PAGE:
Robert Hohenberger
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7.1Robert Hohenberger
Robert Hohenberger
Robert Hohenberger
Robert Hohenberger
Robert Hohenberger
Robert Hohenberger
United States Army
Robert Hohenberger
36th Infantry Division
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Professional Ethics
My practice of law begins and ends with the Golden Rule
All too often lawyers are lambasted, ridiculed and made the butt of malicious jokes. "Trial lawyers" especially are targets for so-called "lawsuit abuse," and most people never realize that insurance companies and large corporations are behind such accusations to protect their own pocket books. Big billboards that claim to be "citizens for tort reform" are often funded by big money interests through some innocent sounding "foundation". There are bad eggs in all areas of life from stockbrokers to preachers to business people. But let us not forget that the United States Constitution was largely written by lawyers. To my knowledge, there is no better form of government anywhere else on the planet. It is the pinnacle of human political achievement.
Law has always been considered one of the three learned professions: law, medicine and theology. Today, Certified Public Accountants, Registered Engineers, and Architects could be added to that list.
Lately, the concept of a profession has been cheapened by people with a vocation calling themselves professionals. "Professional window cleaners" may make your windows sparkle, but they are not truly professionals in the primal sense of the word. Dividing athletes into professional and amateur makes sense, as professional football players who are paid can be distinguished from unpaid college football players.
To me, a real profession is marked by the requirement of an extensive, specialized education, by an agreed language, by an established literature, by a code of ethics, and by the grant of a license to practice that profession by the governing powers. A minister of a church receives his "license" by ordination from the authority of a church. True professionals are people under authority.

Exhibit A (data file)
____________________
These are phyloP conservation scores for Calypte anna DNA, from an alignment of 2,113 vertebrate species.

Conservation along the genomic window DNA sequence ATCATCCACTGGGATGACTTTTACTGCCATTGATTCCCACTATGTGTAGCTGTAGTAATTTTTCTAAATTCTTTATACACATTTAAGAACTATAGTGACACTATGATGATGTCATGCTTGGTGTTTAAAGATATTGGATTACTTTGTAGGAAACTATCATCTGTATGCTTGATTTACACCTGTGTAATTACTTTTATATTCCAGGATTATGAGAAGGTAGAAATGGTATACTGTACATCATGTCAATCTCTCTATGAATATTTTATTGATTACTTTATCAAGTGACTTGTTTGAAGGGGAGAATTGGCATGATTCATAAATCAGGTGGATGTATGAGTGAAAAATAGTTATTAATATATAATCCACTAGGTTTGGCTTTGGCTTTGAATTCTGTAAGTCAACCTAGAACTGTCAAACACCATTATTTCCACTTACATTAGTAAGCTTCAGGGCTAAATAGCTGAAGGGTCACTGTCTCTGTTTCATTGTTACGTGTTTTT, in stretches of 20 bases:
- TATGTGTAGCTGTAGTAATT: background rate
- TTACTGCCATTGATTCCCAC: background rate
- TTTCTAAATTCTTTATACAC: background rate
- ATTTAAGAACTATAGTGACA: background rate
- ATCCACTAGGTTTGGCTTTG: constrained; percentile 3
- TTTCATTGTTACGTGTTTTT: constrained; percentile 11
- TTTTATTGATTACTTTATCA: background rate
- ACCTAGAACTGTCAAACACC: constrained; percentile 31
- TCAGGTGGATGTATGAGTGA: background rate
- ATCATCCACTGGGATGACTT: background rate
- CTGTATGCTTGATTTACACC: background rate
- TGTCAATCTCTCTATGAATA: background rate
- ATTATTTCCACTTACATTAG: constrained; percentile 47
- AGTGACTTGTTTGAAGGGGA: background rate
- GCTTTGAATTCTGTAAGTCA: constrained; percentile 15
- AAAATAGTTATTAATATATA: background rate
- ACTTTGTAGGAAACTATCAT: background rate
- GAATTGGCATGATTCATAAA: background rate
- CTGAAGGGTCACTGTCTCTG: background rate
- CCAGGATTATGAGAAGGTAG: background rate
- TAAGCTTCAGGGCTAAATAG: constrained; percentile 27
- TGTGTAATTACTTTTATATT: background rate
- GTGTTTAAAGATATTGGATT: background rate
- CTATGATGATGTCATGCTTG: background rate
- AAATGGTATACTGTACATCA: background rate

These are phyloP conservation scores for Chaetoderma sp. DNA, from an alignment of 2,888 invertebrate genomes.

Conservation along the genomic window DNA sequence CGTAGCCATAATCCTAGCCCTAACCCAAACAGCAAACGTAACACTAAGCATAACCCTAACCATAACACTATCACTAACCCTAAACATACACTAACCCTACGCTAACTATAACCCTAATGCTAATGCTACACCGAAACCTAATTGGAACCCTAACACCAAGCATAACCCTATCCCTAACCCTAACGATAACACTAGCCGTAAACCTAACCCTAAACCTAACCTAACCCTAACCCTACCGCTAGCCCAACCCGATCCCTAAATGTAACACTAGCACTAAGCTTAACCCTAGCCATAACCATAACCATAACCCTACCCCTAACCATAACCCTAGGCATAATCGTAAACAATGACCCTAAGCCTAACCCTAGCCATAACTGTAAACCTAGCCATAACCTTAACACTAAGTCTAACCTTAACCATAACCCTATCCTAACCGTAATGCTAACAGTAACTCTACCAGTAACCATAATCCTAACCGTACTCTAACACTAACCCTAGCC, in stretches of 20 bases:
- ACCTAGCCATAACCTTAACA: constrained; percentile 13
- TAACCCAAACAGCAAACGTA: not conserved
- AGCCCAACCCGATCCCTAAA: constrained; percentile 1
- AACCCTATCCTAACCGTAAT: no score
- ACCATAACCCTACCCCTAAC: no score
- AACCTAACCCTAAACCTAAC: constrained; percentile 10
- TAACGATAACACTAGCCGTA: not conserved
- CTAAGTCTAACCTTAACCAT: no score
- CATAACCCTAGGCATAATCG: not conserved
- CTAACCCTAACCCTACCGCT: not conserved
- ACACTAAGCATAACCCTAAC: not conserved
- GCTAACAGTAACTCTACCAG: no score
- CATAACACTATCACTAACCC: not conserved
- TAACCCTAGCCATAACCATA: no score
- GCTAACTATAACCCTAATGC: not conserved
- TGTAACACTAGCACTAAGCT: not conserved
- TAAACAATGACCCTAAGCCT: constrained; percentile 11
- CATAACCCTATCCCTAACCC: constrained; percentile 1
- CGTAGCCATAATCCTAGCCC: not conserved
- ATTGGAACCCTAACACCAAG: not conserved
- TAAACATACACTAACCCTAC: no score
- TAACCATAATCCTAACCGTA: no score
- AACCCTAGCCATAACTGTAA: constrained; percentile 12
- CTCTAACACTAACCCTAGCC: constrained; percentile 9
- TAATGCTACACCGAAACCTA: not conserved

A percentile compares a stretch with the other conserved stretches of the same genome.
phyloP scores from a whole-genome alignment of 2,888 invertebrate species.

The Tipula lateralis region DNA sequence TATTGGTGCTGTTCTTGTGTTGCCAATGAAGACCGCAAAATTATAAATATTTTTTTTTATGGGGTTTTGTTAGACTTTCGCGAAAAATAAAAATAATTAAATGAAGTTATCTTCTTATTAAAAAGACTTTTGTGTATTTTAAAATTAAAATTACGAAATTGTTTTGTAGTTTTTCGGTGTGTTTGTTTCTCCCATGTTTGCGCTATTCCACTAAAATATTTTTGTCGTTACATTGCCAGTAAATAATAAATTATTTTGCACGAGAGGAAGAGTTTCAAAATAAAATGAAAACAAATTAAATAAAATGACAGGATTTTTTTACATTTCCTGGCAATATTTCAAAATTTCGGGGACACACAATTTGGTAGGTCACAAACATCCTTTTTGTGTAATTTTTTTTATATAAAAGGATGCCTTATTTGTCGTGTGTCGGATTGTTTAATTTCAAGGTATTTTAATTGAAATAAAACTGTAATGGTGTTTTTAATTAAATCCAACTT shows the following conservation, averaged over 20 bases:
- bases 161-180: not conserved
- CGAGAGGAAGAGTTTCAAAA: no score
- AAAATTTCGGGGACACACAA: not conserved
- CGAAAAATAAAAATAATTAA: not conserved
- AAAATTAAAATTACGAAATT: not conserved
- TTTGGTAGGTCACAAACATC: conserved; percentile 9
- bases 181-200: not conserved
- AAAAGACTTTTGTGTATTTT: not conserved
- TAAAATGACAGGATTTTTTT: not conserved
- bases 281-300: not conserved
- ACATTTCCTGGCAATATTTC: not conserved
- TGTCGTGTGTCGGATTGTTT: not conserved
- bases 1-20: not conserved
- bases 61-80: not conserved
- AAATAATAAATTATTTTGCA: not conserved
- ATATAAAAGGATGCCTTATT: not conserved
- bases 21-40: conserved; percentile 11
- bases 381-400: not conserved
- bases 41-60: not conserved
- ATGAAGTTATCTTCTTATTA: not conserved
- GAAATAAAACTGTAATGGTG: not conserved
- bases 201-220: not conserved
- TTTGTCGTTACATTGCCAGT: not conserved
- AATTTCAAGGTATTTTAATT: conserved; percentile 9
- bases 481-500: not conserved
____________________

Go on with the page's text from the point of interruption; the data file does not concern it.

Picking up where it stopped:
Professionals who violate their code of ethics by improper conduct will be stripped of their licenses to practice their professions. Professions have been termed higher callings, which impose a heavy duty on the practitioner. We read or hear of lawyers who have been disbarred and of doctors who lost their medical licenses. Most professionals strive to adhere to the ideal of those standards, standards of competence as well as ethics.
To lawyers of "the old school," the law is a jealous mistress. A lawyer may devote more time to his practice than to his family. This also means the client's interest comes before the lawyer's interest. The client is due complete loyalty and zealous representation. A conflict of interest is a no-no between a lawyer and his client. A lawyer should see a client through his problems, even if the client runs out of money. A lawyer has a duty to inform the client of any act of commission or omission that might cause a loss to the client, even if the lawyer may open himself to a claim of malpractice. Forgetting to timely file a suit for a client is an example. A lawyer "of the old school" cares for the welfare of his client, and he treats his client with respect, remembering that he is his client's counselor and advocate. In other words, as an old school lawyer, I believe in following the Golden Rule.
Law is a noble calling, and I am proud to be a practitioner of it.
Robert Hohenberger
Attorney at Law
Houston, Texas